Unaccounted wealth stashed abroad by Indians is estimated to be in the range of $216.48 billion to $490 billion between 1980 and 2010, the Standing Committee on Finance said in a report on black money of India tabled in 17th Lok Sabha Budget session on Monday.
The 73rd such report was prepared on the basis of a preliminary report previously presented to former Lok Sabha speaker Sumitra Mahajan on March 28, a copy of which has been uploaded on the Lok Sabha website on the directions of the committee.
It was, in turn, derived from three separate studies conducted by reputed bodies such as National Institute of Public Finance and Policy, the National Council of Applied Economic Research, and the National Institute of Financial Management.
The earlier report titled ‘Status of Unaccounted Income/Wealth Both Inside and Outside the Country–A Critical Analysis (a preliminary report)’ was introduced in both Houses of Parliament on Monday.
Although it cites contradictory sources, is far from conclusive, and provides no specifics on the volume of black money inside India or abroad, the report points to gaping flaws in the current Indian tax landscape.
Need of the hour
Congress leader Veerappa Moily, chairman of the standing committee that presented the report, told the Economic Times that direct tax reforms are the need of the hour. Amendments to the Income Tax Act have not been comprehensive, he said, in the sense that changes have not been made in tandem with indirect tax reform led by the introduction of Goods and Services Tax (GST). “Instead of making piecemeal amendment to the I-T Act, we require a simplified code on direct taxes,” Moily told reporters.
Meanwhile, the report is poised to become a bone of political contention. Moily has already accused the government and said, “In the last five years, the NDA government gave only slogans, taking no solid action against black money.”
The Centre is expected to respond and challenge certain sections of this black money report soon, especially defend the measures it has taken to control and arrest the flow of black money with demonetisation.
The Reserve Bank of India and several global publications have already suggested that the note ban exercise has been a failure in terms of curbing laundered money, causing more problems than it has solved. RBI reported last year that more than 99% of the invalidated currency was back in the system.
The UPA government in 2011 had commissioned the original studies constituting the basis of this report to generate an estimate on the quantum of black money abroad and in the country.
But the standing committee “found a wide variation” in their evaluation. According to NDTV, the methodologies followed to curb black money are inconsistent, and the results are contrasting. “All estimates depend on the underlying assumptions made and the sophistication of adjustments incorporated. Among the estimates made so far, there is no uniformity or consensus about the best methodology or approach to be used for this purpose,” the tabled report states.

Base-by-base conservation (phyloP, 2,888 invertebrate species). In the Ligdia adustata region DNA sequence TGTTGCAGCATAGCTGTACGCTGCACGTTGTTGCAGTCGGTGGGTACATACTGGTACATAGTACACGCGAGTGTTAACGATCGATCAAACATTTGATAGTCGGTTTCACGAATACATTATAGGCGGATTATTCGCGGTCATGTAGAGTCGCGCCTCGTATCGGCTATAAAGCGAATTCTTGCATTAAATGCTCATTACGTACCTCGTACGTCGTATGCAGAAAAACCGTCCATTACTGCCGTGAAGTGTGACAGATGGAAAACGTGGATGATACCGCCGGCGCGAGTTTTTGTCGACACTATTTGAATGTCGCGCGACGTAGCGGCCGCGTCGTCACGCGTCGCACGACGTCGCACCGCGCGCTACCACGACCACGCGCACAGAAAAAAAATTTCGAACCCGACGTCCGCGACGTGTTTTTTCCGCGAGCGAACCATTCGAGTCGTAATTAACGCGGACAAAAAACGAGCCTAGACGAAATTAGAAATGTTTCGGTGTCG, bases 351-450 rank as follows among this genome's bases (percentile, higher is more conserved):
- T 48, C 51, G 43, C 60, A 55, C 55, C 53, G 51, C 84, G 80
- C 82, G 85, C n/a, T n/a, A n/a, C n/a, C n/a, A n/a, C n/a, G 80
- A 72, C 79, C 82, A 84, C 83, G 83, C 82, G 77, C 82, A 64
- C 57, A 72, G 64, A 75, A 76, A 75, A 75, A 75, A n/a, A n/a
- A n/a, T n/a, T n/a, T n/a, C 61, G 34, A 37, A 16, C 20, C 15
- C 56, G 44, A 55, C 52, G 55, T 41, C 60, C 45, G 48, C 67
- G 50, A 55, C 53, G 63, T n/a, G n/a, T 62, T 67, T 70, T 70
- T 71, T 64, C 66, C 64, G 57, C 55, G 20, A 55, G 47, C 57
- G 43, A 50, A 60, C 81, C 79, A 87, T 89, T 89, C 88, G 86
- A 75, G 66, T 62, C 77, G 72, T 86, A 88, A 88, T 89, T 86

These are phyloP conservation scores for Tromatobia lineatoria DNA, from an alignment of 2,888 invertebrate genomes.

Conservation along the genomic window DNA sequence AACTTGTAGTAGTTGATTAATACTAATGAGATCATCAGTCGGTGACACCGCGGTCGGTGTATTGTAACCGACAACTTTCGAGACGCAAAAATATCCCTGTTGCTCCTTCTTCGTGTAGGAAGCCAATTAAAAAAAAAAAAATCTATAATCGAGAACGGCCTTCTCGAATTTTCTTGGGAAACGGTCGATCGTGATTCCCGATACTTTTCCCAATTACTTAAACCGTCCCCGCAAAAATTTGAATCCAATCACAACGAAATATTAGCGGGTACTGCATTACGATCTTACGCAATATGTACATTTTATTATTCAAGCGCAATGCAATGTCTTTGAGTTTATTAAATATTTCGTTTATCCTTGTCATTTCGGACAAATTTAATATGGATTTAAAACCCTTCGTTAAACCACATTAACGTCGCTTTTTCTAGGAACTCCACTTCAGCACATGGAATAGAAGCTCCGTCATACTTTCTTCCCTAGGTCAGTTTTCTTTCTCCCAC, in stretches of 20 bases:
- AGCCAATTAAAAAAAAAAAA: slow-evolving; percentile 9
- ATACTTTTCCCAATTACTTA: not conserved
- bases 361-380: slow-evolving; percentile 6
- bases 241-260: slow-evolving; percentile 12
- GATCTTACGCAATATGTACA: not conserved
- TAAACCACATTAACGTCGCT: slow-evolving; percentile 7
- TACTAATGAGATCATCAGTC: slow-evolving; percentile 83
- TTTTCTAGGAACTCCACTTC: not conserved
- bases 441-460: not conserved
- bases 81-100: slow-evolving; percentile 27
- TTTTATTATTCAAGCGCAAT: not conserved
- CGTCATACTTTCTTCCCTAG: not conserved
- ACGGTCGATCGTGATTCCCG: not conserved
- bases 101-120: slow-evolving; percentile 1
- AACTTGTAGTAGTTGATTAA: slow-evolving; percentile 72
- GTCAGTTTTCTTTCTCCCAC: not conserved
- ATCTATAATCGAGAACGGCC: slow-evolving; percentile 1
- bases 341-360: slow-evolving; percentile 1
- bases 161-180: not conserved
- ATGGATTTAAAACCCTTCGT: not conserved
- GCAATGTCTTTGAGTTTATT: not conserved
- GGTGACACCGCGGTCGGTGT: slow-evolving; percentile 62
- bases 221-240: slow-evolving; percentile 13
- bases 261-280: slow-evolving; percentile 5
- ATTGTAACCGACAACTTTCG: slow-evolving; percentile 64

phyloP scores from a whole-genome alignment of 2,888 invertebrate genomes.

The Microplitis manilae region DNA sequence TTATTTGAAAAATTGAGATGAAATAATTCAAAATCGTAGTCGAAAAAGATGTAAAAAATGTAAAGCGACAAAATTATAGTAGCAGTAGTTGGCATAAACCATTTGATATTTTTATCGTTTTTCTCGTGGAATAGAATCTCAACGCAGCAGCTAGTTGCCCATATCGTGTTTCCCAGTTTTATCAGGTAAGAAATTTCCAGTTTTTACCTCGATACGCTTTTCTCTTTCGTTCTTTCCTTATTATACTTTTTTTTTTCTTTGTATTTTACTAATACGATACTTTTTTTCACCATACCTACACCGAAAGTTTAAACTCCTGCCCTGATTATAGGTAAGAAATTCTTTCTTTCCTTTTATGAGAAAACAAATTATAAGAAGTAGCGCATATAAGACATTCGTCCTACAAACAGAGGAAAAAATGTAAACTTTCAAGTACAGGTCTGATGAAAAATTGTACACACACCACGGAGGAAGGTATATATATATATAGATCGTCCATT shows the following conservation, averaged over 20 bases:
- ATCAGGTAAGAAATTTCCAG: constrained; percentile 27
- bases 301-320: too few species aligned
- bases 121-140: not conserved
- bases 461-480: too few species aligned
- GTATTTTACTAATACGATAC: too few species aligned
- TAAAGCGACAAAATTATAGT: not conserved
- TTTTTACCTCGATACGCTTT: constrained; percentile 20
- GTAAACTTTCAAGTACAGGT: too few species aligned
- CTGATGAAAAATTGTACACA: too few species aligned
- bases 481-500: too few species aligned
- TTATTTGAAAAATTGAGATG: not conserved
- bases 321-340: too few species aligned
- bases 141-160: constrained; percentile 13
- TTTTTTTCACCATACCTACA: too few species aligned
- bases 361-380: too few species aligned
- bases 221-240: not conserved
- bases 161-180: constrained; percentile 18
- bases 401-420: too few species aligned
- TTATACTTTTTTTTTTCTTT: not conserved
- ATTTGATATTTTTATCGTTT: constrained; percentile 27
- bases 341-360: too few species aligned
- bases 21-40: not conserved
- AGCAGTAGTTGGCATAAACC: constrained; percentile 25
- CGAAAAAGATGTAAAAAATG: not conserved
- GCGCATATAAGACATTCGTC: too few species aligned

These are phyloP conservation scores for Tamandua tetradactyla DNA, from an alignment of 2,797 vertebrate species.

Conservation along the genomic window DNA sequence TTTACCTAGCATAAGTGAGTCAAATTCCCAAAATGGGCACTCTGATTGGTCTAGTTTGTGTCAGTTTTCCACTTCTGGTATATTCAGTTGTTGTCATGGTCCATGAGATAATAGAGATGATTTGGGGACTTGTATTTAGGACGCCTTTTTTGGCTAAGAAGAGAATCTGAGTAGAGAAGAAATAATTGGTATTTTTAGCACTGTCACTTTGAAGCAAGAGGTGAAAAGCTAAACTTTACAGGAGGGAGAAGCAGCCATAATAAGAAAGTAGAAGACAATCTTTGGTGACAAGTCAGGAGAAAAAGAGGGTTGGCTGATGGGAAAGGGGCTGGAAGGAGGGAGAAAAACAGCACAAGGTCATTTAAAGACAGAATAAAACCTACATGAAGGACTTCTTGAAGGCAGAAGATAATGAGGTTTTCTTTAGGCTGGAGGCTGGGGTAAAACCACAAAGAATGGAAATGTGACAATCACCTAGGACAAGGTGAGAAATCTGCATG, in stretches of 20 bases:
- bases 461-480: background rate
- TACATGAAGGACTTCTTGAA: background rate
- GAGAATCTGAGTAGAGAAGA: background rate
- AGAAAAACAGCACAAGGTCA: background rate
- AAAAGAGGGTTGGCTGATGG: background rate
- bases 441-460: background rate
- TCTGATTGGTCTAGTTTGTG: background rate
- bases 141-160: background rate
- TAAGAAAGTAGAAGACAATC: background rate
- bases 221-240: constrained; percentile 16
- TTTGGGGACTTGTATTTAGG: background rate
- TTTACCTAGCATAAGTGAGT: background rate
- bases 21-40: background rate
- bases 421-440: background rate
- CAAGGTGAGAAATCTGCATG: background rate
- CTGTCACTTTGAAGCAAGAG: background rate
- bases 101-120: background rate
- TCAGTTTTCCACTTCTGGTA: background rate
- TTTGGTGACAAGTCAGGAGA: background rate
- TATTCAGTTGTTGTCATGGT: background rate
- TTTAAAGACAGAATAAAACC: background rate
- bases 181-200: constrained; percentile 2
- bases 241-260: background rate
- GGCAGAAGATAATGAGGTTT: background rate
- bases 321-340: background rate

“The variations in estimate are more than 100% in some cases,” Moily said, confirming that the actual number could be anywhere in the range of 7-120% of the GDP.
Why this matters
With increasing number of loan defaulters, the country’s banking and shadow banking sectors are facing a massive crisis.
As tax havens Switzerland, Lithuania, Hong Kong, and Luxembourg come under exceeding scrutiny, they are taking the lead to share information with individual governments regarding irregularities or suspicious activity to and from overseas bank accounts.
Since March, which is when Switzerland clamped down on the secrecy walls of its banks to re-establish its global financial centre position, the country’s Federal Tax Administration sent 25 notices to Indian clients of its banks, giving them a chance to administrative assistance and appeal before passing on their information to the Indian government.
On May 21 alone, the Swiss authorities sent notices to 11 Indian individuals, reflecting the recent surge in India-related cases. The Swiss government’s gazette notifications redacted the full names of bank clients and gave initials, nationality, and the dates of birth. But among the names publicly known, several feature in global black money cases, such as the Panama Papers and the leaked HSBC lists.
The Indian government has made several attempts at global forums, like G20 and FATF, to apprehend fugitive economic offenders, but it has never approached direct tax reform as a potential solution to the problem of domestic tax evasion.
According to India Today, a secret study commissioned by the finance ministry concluded in 2014 that between 90 and 97% of unaccounted wealth, or black money, was lying within India and not outside.
Prarthana Mitra is a Staff Writer at Qrius
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